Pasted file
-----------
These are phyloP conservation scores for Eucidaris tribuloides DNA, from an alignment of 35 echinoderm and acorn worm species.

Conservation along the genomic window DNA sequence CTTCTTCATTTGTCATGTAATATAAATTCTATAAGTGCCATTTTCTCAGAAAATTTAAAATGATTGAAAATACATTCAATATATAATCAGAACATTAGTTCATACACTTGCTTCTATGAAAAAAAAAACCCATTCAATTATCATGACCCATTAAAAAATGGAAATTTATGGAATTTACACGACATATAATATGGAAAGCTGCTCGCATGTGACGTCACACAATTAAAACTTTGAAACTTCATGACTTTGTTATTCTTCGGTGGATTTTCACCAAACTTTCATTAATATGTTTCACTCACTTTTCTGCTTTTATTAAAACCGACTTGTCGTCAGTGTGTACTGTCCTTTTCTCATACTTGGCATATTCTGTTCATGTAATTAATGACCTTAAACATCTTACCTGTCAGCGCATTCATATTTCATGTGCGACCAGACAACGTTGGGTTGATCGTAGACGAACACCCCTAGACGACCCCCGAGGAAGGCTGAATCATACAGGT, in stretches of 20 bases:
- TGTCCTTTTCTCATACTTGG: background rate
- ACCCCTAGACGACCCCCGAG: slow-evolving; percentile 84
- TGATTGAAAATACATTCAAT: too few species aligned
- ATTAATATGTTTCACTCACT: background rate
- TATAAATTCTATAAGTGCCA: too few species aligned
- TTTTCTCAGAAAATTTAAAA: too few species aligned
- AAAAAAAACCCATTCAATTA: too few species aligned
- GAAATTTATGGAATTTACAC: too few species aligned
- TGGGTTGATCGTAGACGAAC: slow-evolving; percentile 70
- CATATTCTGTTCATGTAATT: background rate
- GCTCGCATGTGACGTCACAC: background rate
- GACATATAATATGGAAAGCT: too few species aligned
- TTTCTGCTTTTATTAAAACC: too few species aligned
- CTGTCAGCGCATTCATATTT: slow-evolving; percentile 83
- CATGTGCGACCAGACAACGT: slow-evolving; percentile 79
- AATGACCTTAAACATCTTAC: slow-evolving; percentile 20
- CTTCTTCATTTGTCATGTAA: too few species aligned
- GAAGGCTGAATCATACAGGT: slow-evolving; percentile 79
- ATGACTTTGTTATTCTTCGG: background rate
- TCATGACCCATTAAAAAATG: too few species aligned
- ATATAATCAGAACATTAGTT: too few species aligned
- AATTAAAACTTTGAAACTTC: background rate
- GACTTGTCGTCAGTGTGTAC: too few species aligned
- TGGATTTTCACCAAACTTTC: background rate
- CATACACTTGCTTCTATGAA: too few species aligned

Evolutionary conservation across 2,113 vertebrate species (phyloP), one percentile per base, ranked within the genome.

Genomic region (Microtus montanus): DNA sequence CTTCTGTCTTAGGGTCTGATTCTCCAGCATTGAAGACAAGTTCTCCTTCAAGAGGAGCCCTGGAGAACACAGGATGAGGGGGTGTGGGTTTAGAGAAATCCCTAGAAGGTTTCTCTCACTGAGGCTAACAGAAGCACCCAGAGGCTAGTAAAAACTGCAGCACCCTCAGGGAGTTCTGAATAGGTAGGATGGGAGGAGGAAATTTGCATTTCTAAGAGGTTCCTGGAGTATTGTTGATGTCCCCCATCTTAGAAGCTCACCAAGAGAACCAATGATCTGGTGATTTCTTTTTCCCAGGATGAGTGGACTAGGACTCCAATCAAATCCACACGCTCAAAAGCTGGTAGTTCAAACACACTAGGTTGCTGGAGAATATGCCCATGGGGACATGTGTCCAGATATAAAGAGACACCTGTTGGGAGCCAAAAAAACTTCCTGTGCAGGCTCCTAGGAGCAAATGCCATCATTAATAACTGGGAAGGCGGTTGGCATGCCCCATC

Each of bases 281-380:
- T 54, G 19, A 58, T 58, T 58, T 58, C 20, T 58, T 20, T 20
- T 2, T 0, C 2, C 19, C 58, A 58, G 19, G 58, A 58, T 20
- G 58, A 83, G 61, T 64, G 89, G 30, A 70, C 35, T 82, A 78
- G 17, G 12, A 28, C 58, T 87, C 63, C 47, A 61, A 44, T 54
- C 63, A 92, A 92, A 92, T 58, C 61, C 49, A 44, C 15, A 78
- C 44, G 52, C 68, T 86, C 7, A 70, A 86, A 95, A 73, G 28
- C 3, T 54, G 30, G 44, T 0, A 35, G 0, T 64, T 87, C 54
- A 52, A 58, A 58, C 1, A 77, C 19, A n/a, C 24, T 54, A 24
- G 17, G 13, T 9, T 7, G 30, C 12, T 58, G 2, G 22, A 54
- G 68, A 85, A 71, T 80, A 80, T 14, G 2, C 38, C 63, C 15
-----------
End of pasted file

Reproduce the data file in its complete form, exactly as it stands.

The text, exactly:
These are phyloP conservation scores for Eucidaris tribuloides DNA, from an alignment of 35 echinoderm and acorn worm species.

Conservation along the genomic window DNA sequence CTTCTTCATTTGTCATGTAATATAAATTCTATAAGTGCCATTTTCTCAGAAAATTTAAAATGATTGAAAATACATTCAATATATAATCAGAACATTAGTTCATACACTTGCTTCTATGAAAAAAAAAACCCATTCAATTATCATGACCCATTAAAAAATGGAAATTTATGGAATTTACACGACATATAATATGGAAAGCTGCTCGCATGTGACGTCACACAATTAAAACTTTGAAACTTCATGACTTTGTTATTCTTCGGTGGATTTTCACCAAACTTTCATTAATATGTTTCACTCACTTTTCTGCTTTTATTAAAACCGACTTGTCGTCAGTGTGTACTGTCCTTTTCTCATACTTGGCATATTCTGTTCATGTAATTAATGACCTTAAACATCTTACCTGTCAGCGCATTCATATTTCATGTGCGACCAGACAACGTTGGGTTGATCGTAGACGAACACCCCTAGACGACCCCCGAGGAAGGCTGAATCATACAGGT, in stretches of 20 bases:
- TGTCCTTTTCTCATACTTGG: background rate
- ACCCCTAGACGACCCCCGAG: slow-evolving; percentile 84
- TGATTGAAAATACATTCAAT: too few species aligned
- ATTAATATGTTTCACTCACT: background rate
- TATAAATTCTATAAGTGCCA: too few species aligned
- TTTTCTCAGAAAATTTAAAA: too few species aligned
- AAAAAAAACCCATTCAATTA: too few species aligned
- GAAATTTATGGAATTTACAC: too few species aligned
- TGGGTTGATCGTAGACGAAC: slow-evolving; percentile 70
- CATATTCTGTTCATGTAATT: background rate
- GCTCGCATGTGACGTCACAC: background rate
- GACATATAATATGGAAAGCT: too few species aligned
- TTTCTGCTTTTATTAAAACC: too few species aligned
- CTGTCAGCGCATTCATATTT: slow-evolving; percentile 83
- CATGTGCGACCAGACAACGT: slow-evolving; percentile 79
- AATGACCTTAAACATCTTAC: slow-evolving; percentile 20
- CTTCTTCATTTGTCATGTAA: too few species aligned
- GAAGGCTGAATCATACAGGT: slow-evolving; percentile 79
- ATGACTTTGTTATTCTTCGG: background rate
- TCATGACCCATTAAAAAATG: too few species aligned
- ATATAATCAGAACATTAGTT: too few species aligned
- AATTAAAACTTTGAAACTTC: background rate
- GACTTGTCGTCAGTGTGTAC: too few species aligned
- TGGATTTTCACCAAACTTTC: background rate
- CATACACTTGCTTCTATGAA: too few species aligned

Evolutionary conservation across 2,113 vertebrate species (phyloP), one percentile per base, ranked within the genome.

Genomic region (Microtus montanus): DNA sequence CTTCTGTCTTAGGGTCTGATTCTCCAGCATTGAAGACAAGTTCTCCTTCAAGAGGAGCCCTGGAGAACACAGGATGAGGGGGTGTGGGTTTAGAGAAATCCCTAGAAGGTTTCTCTCACTGAGGCTAACAGAAGCACCCAGAGGCTAGTAAAAACTGCAGCACCCTCAGGGAGTTCTGAATAGGTAGGATGGGAGGAGGAAATTTGCATTTCTAAGAGGTTCCTGGAGTATTGTTGATGTCCCCCATCTTAGAAGCTCACCAAGAGAACCAATGATCTGGTGATTTCTTTTTCCCAGGATGAGTGGACTAGGACTCCAATCAAATCCACACGCTCAAAAGCTGGTAGTTCAAACACACTAGGTTGCTGGAGAATATGCCCATGGGGACATGTGTCCAGATATAAAGAGACACCTGTTGGGAGCCAAAAAAACTTCCTGTGCAGGCTCCTAGGAGCAAATGCCATCATTAATAACTGGGAAGGCGGTTGGCATGCCCCATC

Each of bases 281-380:
- T 54, G 19, A 58, T 58, T 58, T 58, C 20, T 58, T 20, T 20
- T 2, T 0, C 2, C 19, C 58, A 58, G 19, G 58, A 58, T 20
- G 58, A 83, G 61, T 64, G 89, G 30, A 70, C 35, T 82, A 78
- G 17, G 12, A 28, C 58, T 87, C 63, C 47, A 61, A 44, T 54
- C 63, A 92, A 92, A 92, T 58, C 61, C 49, A 44, C 15, A 78
- C 44, G 52, C 68, T 86, C 7, A 70, A 86, A 95, A 73, G 28
- C 3, T 54, G 30, G 44, T 0, A 35, G 0, T 64, T 87, C 54
- A 52, A 58, A 58, C 1, A 77, C 19, A n/a, C 24, T 54, A 24
- G 17, G 13, T 9, T 7, G 30, C 12, T 58, G 2, G 22, A 54
- G 68, A 85, A 71, T 80, A 80, T 14, G 2, C 38, C 63, C 15